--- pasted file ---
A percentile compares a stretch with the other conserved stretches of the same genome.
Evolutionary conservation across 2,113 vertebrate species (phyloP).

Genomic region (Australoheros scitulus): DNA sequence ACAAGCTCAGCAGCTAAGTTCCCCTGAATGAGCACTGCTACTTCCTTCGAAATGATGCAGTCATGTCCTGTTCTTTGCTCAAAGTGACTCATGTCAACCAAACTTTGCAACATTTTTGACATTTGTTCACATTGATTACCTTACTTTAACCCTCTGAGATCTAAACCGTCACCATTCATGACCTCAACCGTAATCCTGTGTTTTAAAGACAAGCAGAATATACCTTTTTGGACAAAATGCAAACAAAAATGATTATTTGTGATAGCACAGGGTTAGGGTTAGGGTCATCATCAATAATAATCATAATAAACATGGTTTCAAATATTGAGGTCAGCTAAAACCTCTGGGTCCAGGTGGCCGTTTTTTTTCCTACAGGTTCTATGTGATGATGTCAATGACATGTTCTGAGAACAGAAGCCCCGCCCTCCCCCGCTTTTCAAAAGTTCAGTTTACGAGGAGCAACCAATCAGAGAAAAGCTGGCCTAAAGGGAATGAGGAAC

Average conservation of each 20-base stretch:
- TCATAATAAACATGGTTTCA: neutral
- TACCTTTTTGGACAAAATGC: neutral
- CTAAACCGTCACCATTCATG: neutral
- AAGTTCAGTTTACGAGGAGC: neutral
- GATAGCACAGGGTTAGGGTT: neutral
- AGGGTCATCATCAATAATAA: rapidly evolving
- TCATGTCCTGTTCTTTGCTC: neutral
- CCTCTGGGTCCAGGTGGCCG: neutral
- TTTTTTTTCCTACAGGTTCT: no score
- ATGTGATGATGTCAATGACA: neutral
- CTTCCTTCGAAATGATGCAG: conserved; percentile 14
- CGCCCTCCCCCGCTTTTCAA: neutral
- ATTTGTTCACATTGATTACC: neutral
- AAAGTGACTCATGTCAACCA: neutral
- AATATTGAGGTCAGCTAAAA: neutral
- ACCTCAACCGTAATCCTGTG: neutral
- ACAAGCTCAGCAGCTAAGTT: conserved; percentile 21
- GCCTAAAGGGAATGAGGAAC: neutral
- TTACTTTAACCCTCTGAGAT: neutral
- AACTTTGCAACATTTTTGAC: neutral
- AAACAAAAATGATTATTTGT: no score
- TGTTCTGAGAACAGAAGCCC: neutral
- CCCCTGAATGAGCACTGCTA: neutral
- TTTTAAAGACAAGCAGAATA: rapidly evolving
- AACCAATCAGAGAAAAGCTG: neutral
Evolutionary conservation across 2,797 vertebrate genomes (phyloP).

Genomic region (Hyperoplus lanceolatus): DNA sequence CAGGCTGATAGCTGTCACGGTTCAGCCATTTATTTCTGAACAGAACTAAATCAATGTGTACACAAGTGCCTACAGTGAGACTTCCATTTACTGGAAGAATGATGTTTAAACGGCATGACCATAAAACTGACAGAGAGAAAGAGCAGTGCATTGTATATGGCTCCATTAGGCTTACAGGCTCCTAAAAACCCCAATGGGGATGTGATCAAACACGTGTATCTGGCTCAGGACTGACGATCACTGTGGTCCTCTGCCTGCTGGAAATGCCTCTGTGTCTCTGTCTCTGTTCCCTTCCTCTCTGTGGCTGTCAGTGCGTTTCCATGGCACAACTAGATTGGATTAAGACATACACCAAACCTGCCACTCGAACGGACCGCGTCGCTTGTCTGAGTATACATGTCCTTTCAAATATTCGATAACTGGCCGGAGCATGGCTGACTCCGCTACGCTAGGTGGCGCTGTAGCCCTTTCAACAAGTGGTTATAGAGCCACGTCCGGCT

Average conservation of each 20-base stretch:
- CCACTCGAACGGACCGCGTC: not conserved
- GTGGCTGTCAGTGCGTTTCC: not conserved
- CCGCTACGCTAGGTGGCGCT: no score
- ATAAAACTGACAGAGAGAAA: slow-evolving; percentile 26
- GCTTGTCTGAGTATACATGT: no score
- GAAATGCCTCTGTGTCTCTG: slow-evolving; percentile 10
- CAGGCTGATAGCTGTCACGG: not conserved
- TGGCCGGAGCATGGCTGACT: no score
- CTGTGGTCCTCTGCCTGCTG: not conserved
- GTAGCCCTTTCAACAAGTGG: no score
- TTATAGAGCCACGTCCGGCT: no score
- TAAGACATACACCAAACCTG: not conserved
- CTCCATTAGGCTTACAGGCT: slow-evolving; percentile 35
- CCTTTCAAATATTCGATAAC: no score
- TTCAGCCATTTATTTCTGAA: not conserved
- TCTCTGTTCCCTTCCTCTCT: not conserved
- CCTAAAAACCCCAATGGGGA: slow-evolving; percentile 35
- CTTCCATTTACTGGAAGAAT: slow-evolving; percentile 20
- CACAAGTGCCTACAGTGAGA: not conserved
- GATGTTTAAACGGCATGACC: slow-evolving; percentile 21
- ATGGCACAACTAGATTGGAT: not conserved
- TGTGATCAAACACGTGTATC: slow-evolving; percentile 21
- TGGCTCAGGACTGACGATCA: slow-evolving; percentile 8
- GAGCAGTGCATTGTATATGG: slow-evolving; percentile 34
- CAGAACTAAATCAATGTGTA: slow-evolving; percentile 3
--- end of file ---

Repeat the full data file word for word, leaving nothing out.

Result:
A percentile compares a stretch with the other conserved stretches of the same genome.
Evolutionary conservation across 2,113 vertebrate species (phyloP).

Genomic region (Australoheros scitulus): DNA sequence ACAAGCTCAGCAGCTAAGTTCCCCTGAATGAGCACTGCTACTTCCTTCGAAATGATGCAGTCATGTCCTGTTCTTTGCTCAAAGTGACTCATGTCAACCAAACTTTGCAACATTTTTGACATTTGTTCACATTGATTACCTTACTTTAACCCTCTGAGATCTAAACCGTCACCATTCATGACCTCAACCGTAATCCTGTGTTTTAAAGACAAGCAGAATATACCTTTTTGGACAAAATGCAAACAAAAATGATTATTTGTGATAGCACAGGGTTAGGGTTAGGGTCATCATCAATAATAATCATAATAAACATGGTTTCAAATATTGAGGTCAGCTAAAACCTCTGGGTCCAGGTGGCCGTTTTTTTTCCTACAGGTTCTATGTGATGATGTCAATGACATGTTCTGAGAACAGAAGCCCCGCCCTCCCCCGCTTTTCAAAAGTTCAGTTTACGAGGAGCAACCAATCAGAGAAAAGCTGGCCTAAAGGGAATGAGGAAC

Average conservation of each 20-base stretch:
- TCATAATAAACATGGTTTCA: neutral
- TACCTTTTTGGACAAAATGC: neutral
- CTAAACCGTCACCATTCATG: neutral
- AAGTTCAGTTTACGAGGAGC: neutral
- GATAGCACAGGGTTAGGGTT: neutral
- AGGGTCATCATCAATAATAA: rapidly evolving
- TCATGTCCTGTTCTTTGCTC: neutral
- CCTCTGGGTCCAGGTGGCCG: neutral
- TTTTTTTTCCTACAGGTTCT: no score
- ATGTGATGATGTCAATGACA: neutral
- CTTCCTTCGAAATGATGCAG: conserved; percentile 14
- CGCCCTCCCCCGCTTTTCAA: neutral
- ATTTGTTCACATTGATTACC: neutral
- AAAGTGACTCATGTCAACCA: neutral
- AATATTGAGGTCAGCTAAAA: neutral
- ACCTCAACCGTAATCCTGTG: neutral
- ACAAGCTCAGCAGCTAAGTT: conserved; percentile 21
- GCCTAAAGGGAATGAGGAAC: neutral
- TTACTTTAACCCTCTGAGAT: neutral
- AACTTTGCAACATTTTTGAC: neutral
- AAACAAAAATGATTATTTGT: no score
- TGTTCTGAGAACAGAAGCCC: neutral
- CCCCTGAATGAGCACTGCTA: neutral
- TTTTAAAGACAAGCAGAATA: rapidly evolving
- AACCAATCAGAGAAAAGCTG: neutral
Evolutionary conservation across 2,797 vertebrate genomes (phyloP).

Genomic region (Hyperoplus lanceolatus): DNA sequence CAGGCTGATAGCTGTCACGGTTCAGCCATTTATTTCTGAACAGAACTAAATCAATGTGTACACAAGTGCCTACAGTGAGACTTCCATTTACTGGAAGAATGATGTTTAAACGGCATGACCATAAAACTGACAGAGAGAAAGAGCAGTGCATTGTATATGGCTCCATTAGGCTTACAGGCTCCTAAAAACCCCAATGGGGATGTGATCAAACACGTGTATCTGGCTCAGGACTGACGATCACTGTGGTCCTCTGCCTGCTGGAAATGCCTCTGTGTCTCTGTCTCTGTTCCCTTCCTCTCTGTGGCTGTCAGTGCGTTTCCATGGCACAACTAGATTGGATTAAGACATACACCAAACCTGCCACTCGAACGGACCGCGTCGCTTGTCTGAGTATACATGTCCTTTCAAATATTCGATAACTGGCCGGAGCATGGCTGACTCCGCTACGCTAGGTGGCGCTGTAGCCCTTTCAACAAGTGGTTATAGAGCCACGTCCGGCT

Average conservation of each 20-base stretch:
- CCACTCGAACGGACCGCGTC: not conserved
- GTGGCTGTCAGTGCGTTTCC: not conserved
- CCGCTACGCTAGGTGGCGCT: no score
- ATAAAACTGACAGAGAGAAA: slow-evolving; percentile 26
- GCTTGTCTGAGTATACATGT: no score
- GAAATGCCTCTGTGTCTCTG: slow-evolving; percentile 10
- CAGGCTGATAGCTGTCACGG: not conserved
- TGGCCGGAGCATGGCTGACT: no score
- CTGTGGTCCTCTGCCTGCTG: not conserved
- GTAGCCCTTTCAACAAGTGG: no score
- TTATAGAGCCACGTCCGGCT: no score
- TAAGACATACACCAAACCTG: not conserved
- CTCCATTAGGCTTACAGGCT: slow-evolving; percentile 35
- CCTTTCAAATATTCGATAAC: no score
- TTCAGCCATTTATTTCTGAA: not conserved
- TCTCTGTTCCCTTCCTCTCT: not conserved
- CCTAAAAACCCCAATGGGGA: slow-evolving; percentile 35
- CTTCCATTTACTGGAAGAAT: slow-evolving; percentile 20
- CACAAGTGCCTACAGTGAGA: not conserved
- GATGTTTAAACGGCATGACC: slow-evolving; percentile 21
- ATGGCACAACTAGATTGGAT: not conserved
- TGTGATCAAACACGTGTATC: slow-evolving; percentile 21
- TGGCTCAGGACTGACGATCA: slow-evolving; percentile 8
- GAGCAGTGCATTGTATATGG: slow-evolving; percentile 34
- CAGAACTAAATCAATGTGTA: slow-evolving; percentile 3